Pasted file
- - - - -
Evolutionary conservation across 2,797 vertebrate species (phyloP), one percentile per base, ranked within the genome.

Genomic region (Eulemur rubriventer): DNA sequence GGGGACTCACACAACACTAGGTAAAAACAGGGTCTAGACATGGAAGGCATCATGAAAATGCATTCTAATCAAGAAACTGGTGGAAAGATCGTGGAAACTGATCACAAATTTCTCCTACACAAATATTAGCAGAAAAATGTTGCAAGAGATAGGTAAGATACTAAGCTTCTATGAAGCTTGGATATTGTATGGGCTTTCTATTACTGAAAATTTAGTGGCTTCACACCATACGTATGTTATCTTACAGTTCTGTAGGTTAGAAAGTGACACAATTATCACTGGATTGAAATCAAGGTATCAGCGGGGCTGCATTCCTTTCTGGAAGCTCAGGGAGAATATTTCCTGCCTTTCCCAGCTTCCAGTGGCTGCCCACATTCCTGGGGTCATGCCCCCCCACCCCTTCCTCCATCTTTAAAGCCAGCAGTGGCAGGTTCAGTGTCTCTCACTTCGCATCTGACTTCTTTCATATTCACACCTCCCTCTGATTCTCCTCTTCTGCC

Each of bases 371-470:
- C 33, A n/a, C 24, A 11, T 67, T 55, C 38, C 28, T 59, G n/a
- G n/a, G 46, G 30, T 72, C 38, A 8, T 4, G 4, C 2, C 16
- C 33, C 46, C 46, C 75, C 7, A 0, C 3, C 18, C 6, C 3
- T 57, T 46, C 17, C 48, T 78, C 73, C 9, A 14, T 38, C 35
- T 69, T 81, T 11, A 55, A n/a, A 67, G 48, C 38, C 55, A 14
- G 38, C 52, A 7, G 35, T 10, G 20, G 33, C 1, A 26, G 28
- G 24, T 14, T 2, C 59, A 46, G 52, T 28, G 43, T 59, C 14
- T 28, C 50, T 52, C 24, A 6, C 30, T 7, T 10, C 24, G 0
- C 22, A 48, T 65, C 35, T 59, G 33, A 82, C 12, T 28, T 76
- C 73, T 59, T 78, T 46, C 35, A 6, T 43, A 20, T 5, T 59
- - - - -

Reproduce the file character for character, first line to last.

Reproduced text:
Evolutionary conservation across 2,797 vertebrate species (phyloP), one percentile per base, ranked within the genome.

Genomic region (Eulemur rubriventer): DNA sequence GGGGACTCACACAACACTAGGTAAAAACAGGGTCTAGACATGGAAGGCATCATGAAAATGCATTCTAATCAAGAAACTGGTGGAAAGATCGTGGAAACTGATCACAAATTTCTCCTACACAAATATTAGCAGAAAAATGTTGCAAGAGATAGGTAAGATACTAAGCTTCTATGAAGCTTGGATATTGTATGGGCTTTCTATTACTGAAAATTTAGTGGCTTCACACCATACGTATGTTATCTTACAGTTCTGTAGGTTAGAAAGTGACACAATTATCACTGGATTGAAATCAAGGTATCAGCGGGGCTGCATTCCTTTCTGGAAGCTCAGGGAGAATATTTCCTGCCTTTCCCAGCTTCCAGTGGCTGCCCACATTCCTGGGGTCATGCCCCCCCACCCCTTCCTCCATCTTTAAAGCCAGCAGTGGCAGGTTCAGTGTCTCTCACTTCGCATCTGACTTCTTTCATATTCACACCTCCCTCTGATTCTCCTCTTCTGCC

Each of bases 371-470:
- C 33, A n/a, C 24, A 11, T 67, T 55, C 38, C 28, T 59, G n/a
- G n/a, G 46, G 30, T 72, C 38, A 8, T 4, G 4, C 2, C 16
- C 33, C 46, C 46, C 75, C 7, A 0, C 3, C 18, C 6, C 3
- T 57, T 46, C 17, C 48, T 78, C 73, C 9, A 14, T 38, C 35
- T 69, T 81, T 11, A 55, A n/a, A 67, G 48, C 38, C 55, A 14
- G 38, C 52, A 7, G 35, T 10, G 20, G 33, C 1, A 26, G 28
- G 24, T 14, T 2, C 59, A 46, G 52, T 28, G 43, T 59, C 14
- T 28, C 50, T 52, C 24, A 6, C 30, T 7, T 10, C 24, G 0
- C 22, A 48, T 65, C 35, T 59, G 33, A 82, C 12, T 28, T 76
- C 73, T 59, T 78, T 46, C 35, A 6, T 43, A 20, T 5, T 59